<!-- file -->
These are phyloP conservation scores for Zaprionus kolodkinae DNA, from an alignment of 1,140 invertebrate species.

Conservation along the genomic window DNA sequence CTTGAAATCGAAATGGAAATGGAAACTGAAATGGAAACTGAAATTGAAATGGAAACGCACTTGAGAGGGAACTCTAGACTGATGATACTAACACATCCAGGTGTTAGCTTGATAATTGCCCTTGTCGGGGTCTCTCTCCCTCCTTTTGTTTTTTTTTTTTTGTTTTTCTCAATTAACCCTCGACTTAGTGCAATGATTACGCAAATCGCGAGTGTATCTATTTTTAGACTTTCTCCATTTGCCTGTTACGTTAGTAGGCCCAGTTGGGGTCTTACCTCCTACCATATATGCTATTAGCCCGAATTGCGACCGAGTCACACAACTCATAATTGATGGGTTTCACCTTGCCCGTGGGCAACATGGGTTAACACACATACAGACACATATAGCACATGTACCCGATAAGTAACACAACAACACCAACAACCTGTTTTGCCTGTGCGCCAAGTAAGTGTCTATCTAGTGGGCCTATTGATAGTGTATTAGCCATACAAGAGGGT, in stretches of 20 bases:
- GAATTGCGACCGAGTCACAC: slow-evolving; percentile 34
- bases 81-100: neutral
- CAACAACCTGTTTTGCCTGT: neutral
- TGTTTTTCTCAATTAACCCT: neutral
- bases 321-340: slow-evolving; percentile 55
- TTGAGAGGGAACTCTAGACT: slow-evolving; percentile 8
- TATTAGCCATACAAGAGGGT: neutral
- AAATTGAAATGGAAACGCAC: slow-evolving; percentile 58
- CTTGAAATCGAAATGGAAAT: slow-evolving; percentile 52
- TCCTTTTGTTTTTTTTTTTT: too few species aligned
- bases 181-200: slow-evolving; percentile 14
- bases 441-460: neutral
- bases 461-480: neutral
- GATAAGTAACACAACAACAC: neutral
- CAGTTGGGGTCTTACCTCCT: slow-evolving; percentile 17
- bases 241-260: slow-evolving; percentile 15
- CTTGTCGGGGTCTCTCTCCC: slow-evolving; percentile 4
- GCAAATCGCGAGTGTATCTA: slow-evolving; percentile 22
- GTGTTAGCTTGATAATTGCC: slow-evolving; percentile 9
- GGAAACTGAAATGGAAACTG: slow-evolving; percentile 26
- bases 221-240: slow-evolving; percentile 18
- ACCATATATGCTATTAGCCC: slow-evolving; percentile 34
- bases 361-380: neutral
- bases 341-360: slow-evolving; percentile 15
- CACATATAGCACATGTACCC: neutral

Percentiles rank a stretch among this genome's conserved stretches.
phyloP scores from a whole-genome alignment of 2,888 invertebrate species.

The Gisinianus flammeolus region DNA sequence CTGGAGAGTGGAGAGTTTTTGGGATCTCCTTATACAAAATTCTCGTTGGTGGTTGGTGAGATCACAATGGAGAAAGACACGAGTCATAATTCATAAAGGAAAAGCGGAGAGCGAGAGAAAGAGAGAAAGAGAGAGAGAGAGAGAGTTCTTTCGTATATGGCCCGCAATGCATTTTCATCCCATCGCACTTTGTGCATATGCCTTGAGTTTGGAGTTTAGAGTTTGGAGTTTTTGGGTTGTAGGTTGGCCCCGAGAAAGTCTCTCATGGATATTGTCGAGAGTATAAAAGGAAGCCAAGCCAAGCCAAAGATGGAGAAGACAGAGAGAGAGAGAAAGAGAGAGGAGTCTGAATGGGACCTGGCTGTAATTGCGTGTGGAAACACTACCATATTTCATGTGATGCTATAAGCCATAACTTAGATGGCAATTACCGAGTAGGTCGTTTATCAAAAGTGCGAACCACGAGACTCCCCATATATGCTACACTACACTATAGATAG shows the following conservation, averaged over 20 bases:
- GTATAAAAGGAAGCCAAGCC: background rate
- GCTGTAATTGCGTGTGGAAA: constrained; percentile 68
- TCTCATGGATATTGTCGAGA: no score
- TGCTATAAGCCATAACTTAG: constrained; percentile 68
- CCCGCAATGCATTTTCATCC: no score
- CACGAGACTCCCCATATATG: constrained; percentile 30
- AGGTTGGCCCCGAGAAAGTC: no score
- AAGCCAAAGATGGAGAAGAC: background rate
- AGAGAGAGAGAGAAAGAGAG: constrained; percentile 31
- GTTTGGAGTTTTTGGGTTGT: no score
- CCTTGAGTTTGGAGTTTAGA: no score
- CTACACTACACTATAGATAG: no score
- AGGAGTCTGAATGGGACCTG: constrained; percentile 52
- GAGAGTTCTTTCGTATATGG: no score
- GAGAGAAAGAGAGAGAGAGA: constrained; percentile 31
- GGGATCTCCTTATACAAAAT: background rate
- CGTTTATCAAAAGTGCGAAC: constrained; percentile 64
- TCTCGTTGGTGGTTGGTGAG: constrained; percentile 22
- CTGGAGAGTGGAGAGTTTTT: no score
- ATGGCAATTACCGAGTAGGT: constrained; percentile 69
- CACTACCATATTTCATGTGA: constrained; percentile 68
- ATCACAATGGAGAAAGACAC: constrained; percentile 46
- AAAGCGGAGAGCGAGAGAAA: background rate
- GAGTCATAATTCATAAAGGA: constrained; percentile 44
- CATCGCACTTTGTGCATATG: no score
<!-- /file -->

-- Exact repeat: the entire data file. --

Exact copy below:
These are phyloP conservation scores for Zaprionus kolodkinae DNA, from an alignment of 1,140 invertebrate species.

Conservation along the genomic window DNA sequence CTTGAAATCGAAATGGAAATGGAAACTGAAATGGAAACTGAAATTGAAATGGAAACGCACTTGAGAGGGAACTCTAGACTGATGATACTAACACATCCAGGTGTTAGCTTGATAATTGCCCTTGTCGGGGTCTCTCTCCCTCCTTTTGTTTTTTTTTTTTTGTTTTTCTCAATTAACCCTCGACTTAGTGCAATGATTACGCAAATCGCGAGTGTATCTATTTTTAGACTTTCTCCATTTGCCTGTTACGTTAGTAGGCCCAGTTGGGGTCTTACCTCCTACCATATATGCTATTAGCCCGAATTGCGACCGAGTCACACAACTCATAATTGATGGGTTTCACCTTGCCCGTGGGCAACATGGGTTAACACACATACAGACACATATAGCACATGTACCCGATAAGTAACACAACAACACCAACAACCTGTTTTGCCTGTGCGCCAAGTAAGTGTCTATCTAGTGGGCCTATTGATAGTGTATTAGCCATACAAGAGGGT, in stretches of 20 bases:
- GAATTGCGACCGAGTCACAC: slow-evolving; percentile 34
- bases 81-100: neutral
- CAACAACCTGTTTTGCCTGT: neutral
- TGTTTTTCTCAATTAACCCT: neutral
- bases 321-340: slow-evolving; percentile 55
- TTGAGAGGGAACTCTAGACT: slow-evolving; percentile 8
- TATTAGCCATACAAGAGGGT: neutral
- AAATTGAAATGGAAACGCAC: slow-evolving; percentile 58
- CTTGAAATCGAAATGGAAAT: slow-evolving; percentile 52
- TCCTTTTGTTTTTTTTTTTT: too few species aligned
- bases 181-200: slow-evolving; percentile 14
- bases 441-460: neutral
- bases 461-480: neutral
- GATAAGTAACACAACAACAC: neutral
- CAGTTGGGGTCTTACCTCCT: slow-evolving; percentile 17
- bases 241-260: slow-evolving; percentile 15
- CTTGTCGGGGTCTCTCTCCC: slow-evolving; percentile 4
- GCAAATCGCGAGTGTATCTA: slow-evolving; percentile 22
- GTGTTAGCTTGATAATTGCC: slow-evolving; percentile 9
- GGAAACTGAAATGGAAACTG: slow-evolving; percentile 26
- bases 221-240: slow-evolving; percentile 18
- ACCATATATGCTATTAGCCC: slow-evolving; percentile 34
- bases 361-380: neutral
- bases 341-360: slow-evolving; percentile 15
- CACATATAGCACATGTACCC: neutral

Percentiles rank a stretch among this genome's conserved stretches.
phyloP scores from a whole-genome alignment of 2,888 invertebrate species.

The Gisinianus flammeolus region DNA sequence CTGGAGAGTGGAGAGTTTTTGGGATCTCCTTATACAAAATTCTCGTTGGTGGTTGGTGAGATCACAATGGAGAAAGACACGAGTCATAATTCATAAAGGAAAAGCGGAGAGCGAGAGAAAGAGAGAAAGAGAGAGAGAGAGAGAGTTCTTTCGTATATGGCCCGCAATGCATTTTCATCCCATCGCACTTTGTGCATATGCCTTGAGTTTGGAGTTTAGAGTTTGGAGTTTTTGGGTTGTAGGTTGGCCCCGAGAAAGTCTCTCATGGATATTGTCGAGAGTATAAAAGGAAGCCAAGCCAAGCCAAAGATGGAGAAGACAGAGAGAGAGAGAAAGAGAGAGGAGTCTGAATGGGACCTGGCTGTAATTGCGTGTGGAAACACTACCATATTTCATGTGATGCTATAAGCCATAACTTAGATGGCAATTACCGAGTAGGTCGTTTATCAAAAGTGCGAACCACGAGACTCCCCATATATGCTACACTACACTATAGATAG shows the following conservation, averaged over 20 bases:
- GTATAAAAGGAAGCCAAGCC: background rate
- GCTGTAATTGCGTGTGGAAA: constrained; percentile 68
- TCTCATGGATATTGTCGAGA: no score
- TGCTATAAGCCATAACTTAG: constrained; percentile 68
- CCCGCAATGCATTTTCATCC: no score
- CACGAGACTCCCCATATATG: constrained; percentile 30
- AGGTTGGCCCCGAGAAAGTC: no score
- AAGCCAAAGATGGAGAAGAC: background rate
- AGAGAGAGAGAGAAAGAGAG: constrained; percentile 31
- GTTTGGAGTTTTTGGGTTGT: no score
- CCTTGAGTTTGGAGTTTAGA: no score
- CTACACTACACTATAGATAG: no score
- AGGAGTCTGAATGGGACCTG: constrained; percentile 52
- GAGAGTTCTTTCGTATATGG: no score
- GAGAGAAAGAGAGAGAGAGA: constrained; percentile 31
- GGGATCTCCTTATACAAAAT: background rate
- CGTTTATCAAAAGTGCGAAC: constrained; percentile 64
- TCTCGTTGGTGGTTGGTGAG: constrained; percentile 22
- CTGGAGAGTGGAGAGTTTTT: no score
- ATGGCAATTACCGAGTAGGT: constrained; percentile 69
- CACTACCATATTTCATGTGA: constrained; percentile 68
- ATCACAATGGAGAAAGACAC: constrained; percentile 46
- AAAGCGGAGAGCGAGAGAAA: background rate
- GAGTCATAATTCATAAAGGA: constrained; percentile 44
- CATCGCACTTTGTGCATATG: no score